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Blackcurrant now Autumnal Blackcurrant Bush Blackcurrant Bush Blackcurrant Bush
Blackcurrant now Autumnal

Blackcurrant Bush

Blackcurrant bushes are hardy easy going shrubs that flower in spring and produce tasty berries packed full of Vitamin C in mid summer.
Current Description
These blackcurrants are a self-fertile and easy going variety, with larger and sweeter fruit than regular varieties. Being deciduous, the plants have lost most of their leaves for winter and will come back with vigorous growth and plenty of fruit next year. They will make a great gift for anyone who fancies growing their own blackcurrants - delicious!
90cm+ tall in a 3L Pot
Care Instrictions

These instructions are sent with the plant gift

Blackcurrants (Ribes nigrum) are an easy-going and rewarding fruit bush for the garden. They will thrive across the UK including in gardens further north but do plant them in a sunny spot to get the sweetest fruits. This variety is a variety called ‘Ben Sarek’ and is a popular dwarf variety prized for it’s large juicy fruits.

Traditionally grown as bush plants they can be grown as cordons up the side of a wall or trellis if you prefer.

Whilst your plant is in a small pot it will need regular watering. Aim to water it heavily and then allow the top of the compost to dry out before watering heavily again. As soon as the chance of frost is past in the Spring your blackcurrant bush will benefit from being planted out in the garden or potted up into a larger pot. Add a top dressing of well rotted manure or other rich compost to help your plant settle in.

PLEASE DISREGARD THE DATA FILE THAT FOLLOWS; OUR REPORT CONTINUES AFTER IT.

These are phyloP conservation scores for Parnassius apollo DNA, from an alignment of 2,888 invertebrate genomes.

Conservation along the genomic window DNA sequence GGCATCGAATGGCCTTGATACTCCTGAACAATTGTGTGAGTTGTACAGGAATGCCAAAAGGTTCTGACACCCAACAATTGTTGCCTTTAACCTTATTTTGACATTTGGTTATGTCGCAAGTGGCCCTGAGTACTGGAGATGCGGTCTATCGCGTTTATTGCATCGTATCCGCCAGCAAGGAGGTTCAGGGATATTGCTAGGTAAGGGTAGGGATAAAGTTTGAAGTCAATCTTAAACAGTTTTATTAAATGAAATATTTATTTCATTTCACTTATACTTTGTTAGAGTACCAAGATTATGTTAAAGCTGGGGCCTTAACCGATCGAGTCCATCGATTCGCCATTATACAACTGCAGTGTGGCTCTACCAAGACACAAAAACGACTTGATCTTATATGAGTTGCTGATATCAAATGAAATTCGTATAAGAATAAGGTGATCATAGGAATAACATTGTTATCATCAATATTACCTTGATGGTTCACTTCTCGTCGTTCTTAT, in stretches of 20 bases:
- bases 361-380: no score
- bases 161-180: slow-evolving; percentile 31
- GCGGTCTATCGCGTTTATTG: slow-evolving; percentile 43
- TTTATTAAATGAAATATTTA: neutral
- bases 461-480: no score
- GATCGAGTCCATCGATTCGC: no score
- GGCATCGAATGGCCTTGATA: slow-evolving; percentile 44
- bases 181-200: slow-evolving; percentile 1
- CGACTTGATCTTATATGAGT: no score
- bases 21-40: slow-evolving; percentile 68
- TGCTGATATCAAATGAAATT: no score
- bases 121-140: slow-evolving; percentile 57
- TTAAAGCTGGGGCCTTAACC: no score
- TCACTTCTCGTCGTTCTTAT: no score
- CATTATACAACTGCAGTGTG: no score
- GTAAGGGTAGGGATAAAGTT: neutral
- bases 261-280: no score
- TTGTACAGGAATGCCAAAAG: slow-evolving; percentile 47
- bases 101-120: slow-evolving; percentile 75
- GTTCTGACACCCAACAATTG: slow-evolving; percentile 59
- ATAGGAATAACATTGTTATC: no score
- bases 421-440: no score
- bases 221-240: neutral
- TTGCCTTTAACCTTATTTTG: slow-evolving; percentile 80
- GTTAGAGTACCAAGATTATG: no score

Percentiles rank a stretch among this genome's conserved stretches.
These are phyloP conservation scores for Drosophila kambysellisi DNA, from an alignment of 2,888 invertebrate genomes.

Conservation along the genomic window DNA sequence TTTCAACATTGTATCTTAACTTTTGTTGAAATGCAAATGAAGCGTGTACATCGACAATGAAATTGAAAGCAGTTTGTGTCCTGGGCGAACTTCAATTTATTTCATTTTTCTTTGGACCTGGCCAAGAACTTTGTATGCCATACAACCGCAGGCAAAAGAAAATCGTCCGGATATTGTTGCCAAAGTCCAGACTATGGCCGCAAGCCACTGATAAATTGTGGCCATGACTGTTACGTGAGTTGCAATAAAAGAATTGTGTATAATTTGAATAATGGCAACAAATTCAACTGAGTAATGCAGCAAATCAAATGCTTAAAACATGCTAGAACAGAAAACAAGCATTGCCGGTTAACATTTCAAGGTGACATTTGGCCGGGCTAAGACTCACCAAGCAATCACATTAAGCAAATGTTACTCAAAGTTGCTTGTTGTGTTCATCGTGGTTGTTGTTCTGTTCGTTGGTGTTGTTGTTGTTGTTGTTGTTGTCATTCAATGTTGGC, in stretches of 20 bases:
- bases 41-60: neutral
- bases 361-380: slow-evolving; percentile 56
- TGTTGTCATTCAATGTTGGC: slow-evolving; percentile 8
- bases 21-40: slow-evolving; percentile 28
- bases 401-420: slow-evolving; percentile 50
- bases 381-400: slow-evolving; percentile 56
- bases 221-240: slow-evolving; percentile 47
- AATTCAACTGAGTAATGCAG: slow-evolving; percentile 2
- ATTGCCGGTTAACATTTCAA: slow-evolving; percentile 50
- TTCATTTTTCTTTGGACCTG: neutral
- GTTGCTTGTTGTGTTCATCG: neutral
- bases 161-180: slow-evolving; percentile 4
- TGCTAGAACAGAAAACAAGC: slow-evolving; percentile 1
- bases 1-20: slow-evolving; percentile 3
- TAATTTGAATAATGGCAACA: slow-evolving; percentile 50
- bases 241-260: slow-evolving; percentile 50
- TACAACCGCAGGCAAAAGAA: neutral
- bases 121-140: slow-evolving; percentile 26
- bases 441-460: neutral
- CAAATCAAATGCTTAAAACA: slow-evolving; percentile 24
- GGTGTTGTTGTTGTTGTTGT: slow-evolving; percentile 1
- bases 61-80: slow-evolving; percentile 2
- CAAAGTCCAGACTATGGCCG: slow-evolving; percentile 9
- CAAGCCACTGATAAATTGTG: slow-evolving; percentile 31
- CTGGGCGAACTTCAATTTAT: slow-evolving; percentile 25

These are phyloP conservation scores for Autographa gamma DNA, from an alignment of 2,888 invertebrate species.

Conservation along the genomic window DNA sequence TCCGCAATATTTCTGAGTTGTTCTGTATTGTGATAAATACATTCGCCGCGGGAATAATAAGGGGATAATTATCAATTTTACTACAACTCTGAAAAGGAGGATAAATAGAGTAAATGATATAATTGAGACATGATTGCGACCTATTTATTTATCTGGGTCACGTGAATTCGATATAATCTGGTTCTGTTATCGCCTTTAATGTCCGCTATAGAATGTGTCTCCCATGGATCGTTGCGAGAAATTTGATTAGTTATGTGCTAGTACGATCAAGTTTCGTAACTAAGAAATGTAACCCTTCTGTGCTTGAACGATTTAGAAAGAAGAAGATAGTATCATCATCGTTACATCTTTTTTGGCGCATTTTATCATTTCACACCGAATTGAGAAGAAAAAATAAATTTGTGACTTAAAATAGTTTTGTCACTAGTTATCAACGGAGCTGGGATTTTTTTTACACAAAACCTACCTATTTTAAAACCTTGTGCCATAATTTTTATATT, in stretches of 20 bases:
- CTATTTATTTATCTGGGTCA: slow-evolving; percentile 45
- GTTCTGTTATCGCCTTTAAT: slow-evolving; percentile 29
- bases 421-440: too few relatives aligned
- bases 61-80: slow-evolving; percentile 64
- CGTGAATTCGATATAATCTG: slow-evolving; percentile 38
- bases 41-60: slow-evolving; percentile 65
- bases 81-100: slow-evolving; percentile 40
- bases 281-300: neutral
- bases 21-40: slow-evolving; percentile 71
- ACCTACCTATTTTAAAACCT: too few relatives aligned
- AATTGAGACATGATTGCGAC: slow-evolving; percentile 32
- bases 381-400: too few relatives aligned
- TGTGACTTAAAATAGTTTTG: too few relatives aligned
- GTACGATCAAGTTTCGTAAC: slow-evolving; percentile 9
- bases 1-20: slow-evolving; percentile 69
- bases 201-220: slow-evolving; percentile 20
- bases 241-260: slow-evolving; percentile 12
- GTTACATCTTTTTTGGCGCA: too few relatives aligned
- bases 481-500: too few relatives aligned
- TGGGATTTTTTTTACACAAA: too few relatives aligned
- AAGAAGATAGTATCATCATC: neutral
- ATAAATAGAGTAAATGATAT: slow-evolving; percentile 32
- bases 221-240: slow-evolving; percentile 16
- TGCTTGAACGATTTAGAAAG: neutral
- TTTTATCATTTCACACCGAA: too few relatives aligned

We expect these young plants to put on plenty more growth this year and the first crop of flowers and fruits either this year or next. Over time your plant will grow into a sizeable bush up to 1m tall and 1m wide.

Fresh blackcurrants are sweeter and juicier than shop bought berries and are best enjoyed straight off the tree.

Overtime as your plant grows you should consider pruning back your blackcurrant bush each autumn. Blackcurrants fruit best on young growth so in the first year concentrate on just removing any weak or crossing branches and then in the following year(s) remove up to a quarter of the oldest branches to make room for new growth.

Problem solving Slow or pale and mottled growth could be a sign that your plant is hungry. Top up with a good dose of well rotted organic matter or blood, fish and bone to encourage healthier growth.

The birds love blackcurrants too so if you find there is not much left after they have finished consider netting your blackcurrants or placing it within a fruit cage for protection.

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